'Intuitive fasting' promises fewer cravings and more energy. Less restrictive 'intuitive eating' may offer similar benefits.
Fasting' offers a flexible form of intermittent fasting.
- Functional medicine practitioner Will Cole says fasting can help address cravings and energy.
- There's limited evidence about some of the
diet's claimed benefits.
Done right, going without food for 12 hours or more leaves people free from stress, hunger, or moodiness, according to Will Cole, a functional medicine practitioner and
There's promising evidence to back some of the health benefits of intermittent fasting, include what Cole recommends in his book.However, researchers say that certain claims about fasting go beyond what evidence can support. And some dietitians say that the approach doesn't measure up to
Fasting may help improve insulin and blood sugar levels
Intermittent fasting can help people break free of poor dietary patterns like stress eating or overeating refined sugars and processed foods, according to Cole.These foods can all be linked to fluctuations in blood sugar, which Cole says can lead to inexplicable fatigue or moodiness, as well as cravings for the same refined carbs and sugar that cause the cycle to repeat. "Most people are so metabolically inflexible, they're depending on next hit of sugar for energy. If you have metabolic inflexibility, it's really hard to intuit what your body really needs. Is it hormones, is it cravings?" he said.
He advises gradually using longer periods of fasting to allow people to re-adapt to burning fat for fuel instead of carbohydrates. The ability to do both is known as metabolic flexibility.
There's evidence intermittent fasting can help with metabolic flexibility, and it's linked to benefits like better blood sugar control and insulin sensitivity. In theory, it might also lower risk of chronic illnesses.Intuitive fasting, as Cole describes it, is unique from other fasting programs in that it encourages people to customize their fast, making it longer or shorter to suit their personal needs. He emphasized that it's never meant to feel punitive or painful, and people who have a history of disordered eating or struggles with body image should seek professional advice before trying a fast.
"The protocols are secondary to someone's relationship with their body and their relationship with their food," Cole said. "It can be a trigger for people. You can't heal a body you hate and you can't shame your way into health. That's the antithesis of intuitive fasting."
We need more research on fasting to know how exactly it works
There are some limitations to fasting research.There's no clear evidence that intermittent fasting can reduce cravings or hunger in the long term, according to Dr. Krista Varady, a professor of nutrition at the University of Illinois Chicago who has done extensive research on fasting.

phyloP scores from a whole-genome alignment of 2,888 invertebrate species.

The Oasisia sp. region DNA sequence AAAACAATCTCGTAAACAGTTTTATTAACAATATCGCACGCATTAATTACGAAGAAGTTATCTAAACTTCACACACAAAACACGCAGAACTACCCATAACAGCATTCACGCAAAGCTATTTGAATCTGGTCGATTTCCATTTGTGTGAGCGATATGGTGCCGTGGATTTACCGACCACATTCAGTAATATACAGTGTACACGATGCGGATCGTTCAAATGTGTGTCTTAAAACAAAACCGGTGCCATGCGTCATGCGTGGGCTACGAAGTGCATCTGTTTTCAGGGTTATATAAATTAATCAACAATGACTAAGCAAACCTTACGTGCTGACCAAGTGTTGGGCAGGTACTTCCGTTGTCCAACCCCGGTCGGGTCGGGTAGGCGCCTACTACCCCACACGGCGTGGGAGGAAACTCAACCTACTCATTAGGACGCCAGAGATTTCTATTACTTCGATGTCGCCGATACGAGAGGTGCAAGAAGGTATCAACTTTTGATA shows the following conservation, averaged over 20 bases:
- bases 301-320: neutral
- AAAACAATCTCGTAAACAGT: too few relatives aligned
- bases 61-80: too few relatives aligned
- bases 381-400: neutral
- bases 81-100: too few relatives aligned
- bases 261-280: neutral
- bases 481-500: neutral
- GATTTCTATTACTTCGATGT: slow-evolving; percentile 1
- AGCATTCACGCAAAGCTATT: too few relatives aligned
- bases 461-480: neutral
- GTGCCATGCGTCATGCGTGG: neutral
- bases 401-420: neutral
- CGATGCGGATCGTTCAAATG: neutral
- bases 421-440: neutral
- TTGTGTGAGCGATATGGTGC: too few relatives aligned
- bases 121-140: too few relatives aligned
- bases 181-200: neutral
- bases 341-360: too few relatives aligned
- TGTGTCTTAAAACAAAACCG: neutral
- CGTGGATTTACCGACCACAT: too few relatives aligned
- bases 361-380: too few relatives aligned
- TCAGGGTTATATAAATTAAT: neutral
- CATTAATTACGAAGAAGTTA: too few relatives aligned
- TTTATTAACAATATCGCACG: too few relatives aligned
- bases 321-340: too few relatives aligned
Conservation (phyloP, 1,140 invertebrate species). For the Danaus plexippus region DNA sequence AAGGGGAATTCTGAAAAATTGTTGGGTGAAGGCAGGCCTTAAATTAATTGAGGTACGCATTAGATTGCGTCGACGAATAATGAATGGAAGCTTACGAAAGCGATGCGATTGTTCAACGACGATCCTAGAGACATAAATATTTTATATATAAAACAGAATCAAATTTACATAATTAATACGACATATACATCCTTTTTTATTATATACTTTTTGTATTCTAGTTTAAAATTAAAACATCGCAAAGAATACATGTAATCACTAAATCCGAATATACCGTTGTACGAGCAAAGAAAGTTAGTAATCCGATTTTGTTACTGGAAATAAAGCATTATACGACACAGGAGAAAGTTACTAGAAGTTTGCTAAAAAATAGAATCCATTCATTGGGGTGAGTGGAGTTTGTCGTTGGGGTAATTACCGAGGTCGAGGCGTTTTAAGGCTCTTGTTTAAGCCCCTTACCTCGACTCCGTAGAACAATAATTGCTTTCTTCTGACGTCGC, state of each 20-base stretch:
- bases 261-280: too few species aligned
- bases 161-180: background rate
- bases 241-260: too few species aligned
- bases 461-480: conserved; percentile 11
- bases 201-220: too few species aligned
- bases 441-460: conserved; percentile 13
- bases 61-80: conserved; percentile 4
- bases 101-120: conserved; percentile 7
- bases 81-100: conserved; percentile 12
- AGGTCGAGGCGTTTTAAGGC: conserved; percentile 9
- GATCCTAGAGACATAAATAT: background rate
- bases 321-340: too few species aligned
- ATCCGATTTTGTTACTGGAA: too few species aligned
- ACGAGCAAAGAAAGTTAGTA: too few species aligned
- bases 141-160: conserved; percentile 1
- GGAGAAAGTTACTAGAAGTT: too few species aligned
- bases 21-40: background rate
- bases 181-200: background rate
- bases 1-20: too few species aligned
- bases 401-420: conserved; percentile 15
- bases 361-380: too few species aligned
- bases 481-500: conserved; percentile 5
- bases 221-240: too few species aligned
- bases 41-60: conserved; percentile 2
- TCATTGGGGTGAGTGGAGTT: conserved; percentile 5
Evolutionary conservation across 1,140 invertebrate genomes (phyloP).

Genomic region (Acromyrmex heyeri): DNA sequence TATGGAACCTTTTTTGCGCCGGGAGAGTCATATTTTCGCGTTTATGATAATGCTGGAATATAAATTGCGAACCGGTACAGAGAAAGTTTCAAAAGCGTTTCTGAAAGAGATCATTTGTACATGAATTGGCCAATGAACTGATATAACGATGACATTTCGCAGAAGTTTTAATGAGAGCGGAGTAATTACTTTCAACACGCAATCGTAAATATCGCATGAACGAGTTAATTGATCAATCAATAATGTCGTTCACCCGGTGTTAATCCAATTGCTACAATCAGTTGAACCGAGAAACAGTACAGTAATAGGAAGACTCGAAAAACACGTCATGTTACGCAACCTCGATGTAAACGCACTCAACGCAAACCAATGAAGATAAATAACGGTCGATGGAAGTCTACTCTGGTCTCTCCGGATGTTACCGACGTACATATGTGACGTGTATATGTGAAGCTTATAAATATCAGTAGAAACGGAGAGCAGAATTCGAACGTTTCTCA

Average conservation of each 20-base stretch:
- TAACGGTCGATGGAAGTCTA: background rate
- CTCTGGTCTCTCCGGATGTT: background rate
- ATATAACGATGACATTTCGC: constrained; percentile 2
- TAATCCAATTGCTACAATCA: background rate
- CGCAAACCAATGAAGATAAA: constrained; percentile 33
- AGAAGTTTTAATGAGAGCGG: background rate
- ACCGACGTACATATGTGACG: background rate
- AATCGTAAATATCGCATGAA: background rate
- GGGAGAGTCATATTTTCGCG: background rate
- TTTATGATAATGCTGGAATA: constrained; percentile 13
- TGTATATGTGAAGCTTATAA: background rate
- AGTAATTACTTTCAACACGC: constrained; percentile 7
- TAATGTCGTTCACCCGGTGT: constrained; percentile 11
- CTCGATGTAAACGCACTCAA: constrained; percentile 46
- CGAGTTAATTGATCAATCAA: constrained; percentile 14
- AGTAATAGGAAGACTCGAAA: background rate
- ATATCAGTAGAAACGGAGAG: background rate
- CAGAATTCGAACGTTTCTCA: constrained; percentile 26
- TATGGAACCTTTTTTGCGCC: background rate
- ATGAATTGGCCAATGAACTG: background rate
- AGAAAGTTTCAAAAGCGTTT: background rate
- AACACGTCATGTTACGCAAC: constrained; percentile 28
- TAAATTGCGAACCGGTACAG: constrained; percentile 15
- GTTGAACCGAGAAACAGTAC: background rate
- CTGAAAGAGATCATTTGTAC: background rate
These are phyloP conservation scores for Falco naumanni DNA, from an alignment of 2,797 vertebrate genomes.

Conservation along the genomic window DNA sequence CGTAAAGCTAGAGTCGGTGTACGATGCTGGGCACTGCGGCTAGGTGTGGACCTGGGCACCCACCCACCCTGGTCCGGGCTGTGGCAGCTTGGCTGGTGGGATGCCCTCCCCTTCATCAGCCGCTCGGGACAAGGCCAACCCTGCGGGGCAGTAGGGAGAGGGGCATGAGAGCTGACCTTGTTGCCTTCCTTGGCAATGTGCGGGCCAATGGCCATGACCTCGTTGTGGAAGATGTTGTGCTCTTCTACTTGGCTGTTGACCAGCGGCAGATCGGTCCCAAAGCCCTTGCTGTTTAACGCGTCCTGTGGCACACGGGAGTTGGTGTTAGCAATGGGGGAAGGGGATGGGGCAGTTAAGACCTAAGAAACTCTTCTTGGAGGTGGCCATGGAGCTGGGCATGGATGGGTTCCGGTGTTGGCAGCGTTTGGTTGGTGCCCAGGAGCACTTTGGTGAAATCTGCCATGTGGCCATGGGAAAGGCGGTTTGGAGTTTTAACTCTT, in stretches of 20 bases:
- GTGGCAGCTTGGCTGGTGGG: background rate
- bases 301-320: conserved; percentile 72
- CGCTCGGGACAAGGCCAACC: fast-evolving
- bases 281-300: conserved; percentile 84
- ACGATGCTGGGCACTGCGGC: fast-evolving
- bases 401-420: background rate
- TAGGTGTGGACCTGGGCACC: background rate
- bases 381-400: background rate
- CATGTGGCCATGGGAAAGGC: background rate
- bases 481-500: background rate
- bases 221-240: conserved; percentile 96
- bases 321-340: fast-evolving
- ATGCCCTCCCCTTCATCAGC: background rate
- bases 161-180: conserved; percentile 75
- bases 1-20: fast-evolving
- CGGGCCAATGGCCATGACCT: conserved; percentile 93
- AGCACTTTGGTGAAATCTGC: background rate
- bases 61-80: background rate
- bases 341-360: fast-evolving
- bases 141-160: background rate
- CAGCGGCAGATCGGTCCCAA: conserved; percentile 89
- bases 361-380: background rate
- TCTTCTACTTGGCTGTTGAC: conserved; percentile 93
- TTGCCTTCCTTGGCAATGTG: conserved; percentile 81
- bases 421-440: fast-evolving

"What we are finding is that what they find in mice doesn't really relate to humans. Mainly because they're super adherent because they're trapped in a cage and don't have an option," Varady previously told Insider.
Dietitians say intuitive eating offers similar benefits without restrictionChristy Harrison, an anti-diet registered dietitian who hosts the Food Psych podcast, worries that intuitive fasting is co-opting the language of intuitive eating, which does have evidence-backed benefits. Harrison is also the author of "Intuitive Eating," a guide toward helping people develop improve their relationship with food for better psychological and physical health.
Harrison said that even "gentle" intermittent fasting is still a form of restriction, which is counterproductive to curbing cravings and energy fluctuations, and can also trigger binges or emotional eating.Many of the benefits attributed to fasting, including better blood sugar control, have also been linked to intuitive eating. Research has found intuitive eating can help people who have overweight become healthier, and sustain those improvements over time, even if they don't lose weight. It's also "the gold standard" for treating eating disorders, Harrison said, and studies show people who eat intuitively have lower risk of disordered eating behaviors.
Cole said that concerns about restrictive fasting are valid, but that his protocol avoids taking a strict attitude toward food.
He said his aim in writing the book is to offer resources for people who otherwise haven't found of way of eating that works for their mental and physical health."The world doesn't need another fasting book. It's not just a fasting book," he said. "The goal is for this to be a tool people can use in a sustainable way to improve their lives."
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